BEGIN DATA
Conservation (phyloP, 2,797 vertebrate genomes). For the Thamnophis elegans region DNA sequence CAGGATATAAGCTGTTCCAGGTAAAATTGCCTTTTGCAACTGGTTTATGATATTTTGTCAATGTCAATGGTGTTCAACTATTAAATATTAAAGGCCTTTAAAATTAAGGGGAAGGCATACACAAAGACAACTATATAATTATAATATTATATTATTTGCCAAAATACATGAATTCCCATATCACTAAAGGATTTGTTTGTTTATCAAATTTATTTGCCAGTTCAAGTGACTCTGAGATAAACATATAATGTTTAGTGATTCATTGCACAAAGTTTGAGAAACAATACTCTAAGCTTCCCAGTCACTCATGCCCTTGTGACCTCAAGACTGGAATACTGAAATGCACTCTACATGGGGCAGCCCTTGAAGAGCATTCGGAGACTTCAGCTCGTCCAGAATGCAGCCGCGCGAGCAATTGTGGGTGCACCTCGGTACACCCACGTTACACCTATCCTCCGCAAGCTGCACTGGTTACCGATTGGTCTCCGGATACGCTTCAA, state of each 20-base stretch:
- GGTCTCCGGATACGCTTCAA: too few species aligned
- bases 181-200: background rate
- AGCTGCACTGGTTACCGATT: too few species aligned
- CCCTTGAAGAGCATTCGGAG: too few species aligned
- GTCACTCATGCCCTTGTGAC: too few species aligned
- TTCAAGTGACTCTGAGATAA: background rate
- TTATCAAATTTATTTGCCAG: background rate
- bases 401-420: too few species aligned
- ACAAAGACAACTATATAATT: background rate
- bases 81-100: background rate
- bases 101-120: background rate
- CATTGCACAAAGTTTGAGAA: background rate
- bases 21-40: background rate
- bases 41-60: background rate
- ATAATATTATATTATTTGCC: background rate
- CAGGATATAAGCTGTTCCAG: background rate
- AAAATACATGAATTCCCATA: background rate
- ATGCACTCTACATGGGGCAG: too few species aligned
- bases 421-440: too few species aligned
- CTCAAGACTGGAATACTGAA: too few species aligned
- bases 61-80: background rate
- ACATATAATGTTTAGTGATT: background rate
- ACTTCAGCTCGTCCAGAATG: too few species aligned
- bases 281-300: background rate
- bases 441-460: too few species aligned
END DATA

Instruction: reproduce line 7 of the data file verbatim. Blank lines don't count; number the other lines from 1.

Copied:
- TTCAAGTGACTCTGAGATAA: background rate